Alamut Paperback – Nov 20 2007
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“If Osama bin Laden did not exist, Vladimir Bartol would have invented him.”—L’Express“...an epic novel of conspiracies, love stories, and subtle religious and philosophical subtexts that bravely confronts the issue of political extremism.”—Ricardo Arturo Ríos Torres, La Prensa“...an adventure story from 1938 which transforms itself ... into a nightmare novel of the new century.”—Oliver Maison, Journal de la Culture"This new edition of Alamut is gorgeous...a fascinating historical drama that triumphs in its exploration of modern themes."—The Midwest Book Review
About the Author
Vladimir Bartol (1903-1967) was a Slovene intellect and journalist living in the Trieste region of Italy prior to World War II. An early follower of Jung and Freud, and Slovenia's first translator of Nietzsche, Bartol wanted to fuse psychology and literature to with the story of the world's first terrorist to tell the story of Mussolini. Bartol's view of Mussolini was ambiguous; he originally wanted to dedicate Alamut to the dictator, but was convinced otherwise by his publisher. Bartol spent nearly a decade writing Alamut, which was the first book of a projected trilogy. He went on to write several minor works, short stories and plays, but never wrote another novel. He died in 1967.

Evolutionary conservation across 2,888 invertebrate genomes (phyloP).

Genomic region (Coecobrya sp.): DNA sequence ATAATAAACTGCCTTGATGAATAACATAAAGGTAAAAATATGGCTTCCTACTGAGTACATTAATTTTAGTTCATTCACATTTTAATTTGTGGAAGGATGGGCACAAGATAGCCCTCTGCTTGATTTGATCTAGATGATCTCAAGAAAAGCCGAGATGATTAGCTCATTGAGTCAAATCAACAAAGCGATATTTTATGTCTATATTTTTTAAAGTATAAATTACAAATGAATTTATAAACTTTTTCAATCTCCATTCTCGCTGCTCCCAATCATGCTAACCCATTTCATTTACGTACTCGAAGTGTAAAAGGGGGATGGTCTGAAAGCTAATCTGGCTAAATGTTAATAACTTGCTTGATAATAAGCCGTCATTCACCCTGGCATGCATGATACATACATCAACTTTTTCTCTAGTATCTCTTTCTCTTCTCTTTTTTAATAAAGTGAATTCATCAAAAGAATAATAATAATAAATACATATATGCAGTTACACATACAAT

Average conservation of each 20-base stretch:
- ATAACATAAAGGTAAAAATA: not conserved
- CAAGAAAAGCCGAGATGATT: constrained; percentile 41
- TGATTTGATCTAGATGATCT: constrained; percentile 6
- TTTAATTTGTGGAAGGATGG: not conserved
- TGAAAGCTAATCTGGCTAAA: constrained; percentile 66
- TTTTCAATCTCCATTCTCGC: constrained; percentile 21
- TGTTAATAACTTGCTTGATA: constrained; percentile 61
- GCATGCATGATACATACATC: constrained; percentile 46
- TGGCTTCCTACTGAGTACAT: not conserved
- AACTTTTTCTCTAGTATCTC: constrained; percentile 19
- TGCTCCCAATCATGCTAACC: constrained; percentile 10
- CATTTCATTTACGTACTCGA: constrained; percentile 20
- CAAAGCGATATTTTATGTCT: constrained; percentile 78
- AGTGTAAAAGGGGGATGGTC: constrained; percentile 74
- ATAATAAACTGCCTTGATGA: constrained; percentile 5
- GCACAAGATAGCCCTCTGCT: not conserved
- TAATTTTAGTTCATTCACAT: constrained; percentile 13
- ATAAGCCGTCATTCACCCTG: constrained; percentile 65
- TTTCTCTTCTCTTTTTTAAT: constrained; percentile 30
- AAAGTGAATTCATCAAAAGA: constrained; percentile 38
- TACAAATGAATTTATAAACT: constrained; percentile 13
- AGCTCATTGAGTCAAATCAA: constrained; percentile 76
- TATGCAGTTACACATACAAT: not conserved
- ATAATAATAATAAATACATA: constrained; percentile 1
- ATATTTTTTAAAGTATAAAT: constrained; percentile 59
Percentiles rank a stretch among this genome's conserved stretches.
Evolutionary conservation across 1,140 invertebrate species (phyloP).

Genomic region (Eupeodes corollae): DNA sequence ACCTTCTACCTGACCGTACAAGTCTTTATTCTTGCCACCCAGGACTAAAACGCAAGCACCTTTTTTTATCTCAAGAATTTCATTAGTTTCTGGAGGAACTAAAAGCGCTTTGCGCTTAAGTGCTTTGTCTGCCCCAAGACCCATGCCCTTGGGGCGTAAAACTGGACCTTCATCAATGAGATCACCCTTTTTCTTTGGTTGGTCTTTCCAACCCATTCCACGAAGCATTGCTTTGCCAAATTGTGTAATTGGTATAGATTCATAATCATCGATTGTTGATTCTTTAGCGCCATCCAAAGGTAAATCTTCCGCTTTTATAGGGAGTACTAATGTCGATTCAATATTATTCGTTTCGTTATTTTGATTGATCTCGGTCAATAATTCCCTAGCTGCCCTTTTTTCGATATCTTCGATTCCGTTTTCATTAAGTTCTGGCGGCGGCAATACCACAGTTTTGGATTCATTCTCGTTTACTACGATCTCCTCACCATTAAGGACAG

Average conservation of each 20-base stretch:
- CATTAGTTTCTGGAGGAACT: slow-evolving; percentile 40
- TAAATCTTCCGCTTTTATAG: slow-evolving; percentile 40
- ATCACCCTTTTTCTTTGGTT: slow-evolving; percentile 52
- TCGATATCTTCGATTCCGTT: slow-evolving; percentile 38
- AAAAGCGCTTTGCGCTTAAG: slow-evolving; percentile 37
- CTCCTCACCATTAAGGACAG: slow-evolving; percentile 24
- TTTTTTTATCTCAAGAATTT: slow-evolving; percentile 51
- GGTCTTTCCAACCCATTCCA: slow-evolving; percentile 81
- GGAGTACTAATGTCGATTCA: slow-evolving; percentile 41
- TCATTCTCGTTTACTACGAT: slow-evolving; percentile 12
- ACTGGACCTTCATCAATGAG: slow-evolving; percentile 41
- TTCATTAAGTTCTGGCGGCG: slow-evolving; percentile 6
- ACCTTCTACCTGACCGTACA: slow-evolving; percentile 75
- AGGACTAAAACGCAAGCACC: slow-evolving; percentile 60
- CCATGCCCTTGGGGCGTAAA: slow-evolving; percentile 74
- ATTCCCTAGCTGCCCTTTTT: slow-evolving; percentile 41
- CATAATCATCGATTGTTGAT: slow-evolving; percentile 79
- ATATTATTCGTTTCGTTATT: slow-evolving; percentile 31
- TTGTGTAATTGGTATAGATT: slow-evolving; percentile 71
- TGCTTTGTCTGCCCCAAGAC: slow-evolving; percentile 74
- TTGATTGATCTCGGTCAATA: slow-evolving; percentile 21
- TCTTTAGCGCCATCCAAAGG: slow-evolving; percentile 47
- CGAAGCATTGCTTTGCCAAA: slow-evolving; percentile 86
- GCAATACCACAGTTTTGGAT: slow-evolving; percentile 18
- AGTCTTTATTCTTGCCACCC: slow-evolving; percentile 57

Most Helpful Customer Reviews on Amazon.com (beta)
The easy comparison would be to Osama bin Laden and terrorists and Iraq and so forth. But I read "Alamut" as a heart-breaking coming of age novel. A girl and boy, barely in puberty, are taken in by a "movement" (cult/army/regligion?) that they quickly become attached to. But when their eyes are lifted to the truth, they are changed forever. Alamut's leader -- a mix of madness and genius -- offers a couple of longwinded, but fascinating, monologues on the meaning of life, but the real meaning in the book is found in the fates of the girl and boy.
This book isn't perfect. It has a strange outdated "puritan" feel to it at times, especially with the sexual (lesbian/hetero) scenes, but it also has the feel of a classic. Meaning, that in 20 years it will still be in print and will be much more widely known than today. This book will be relevant for many, many years regardless of the political situation. From Illinois, a 5 stars.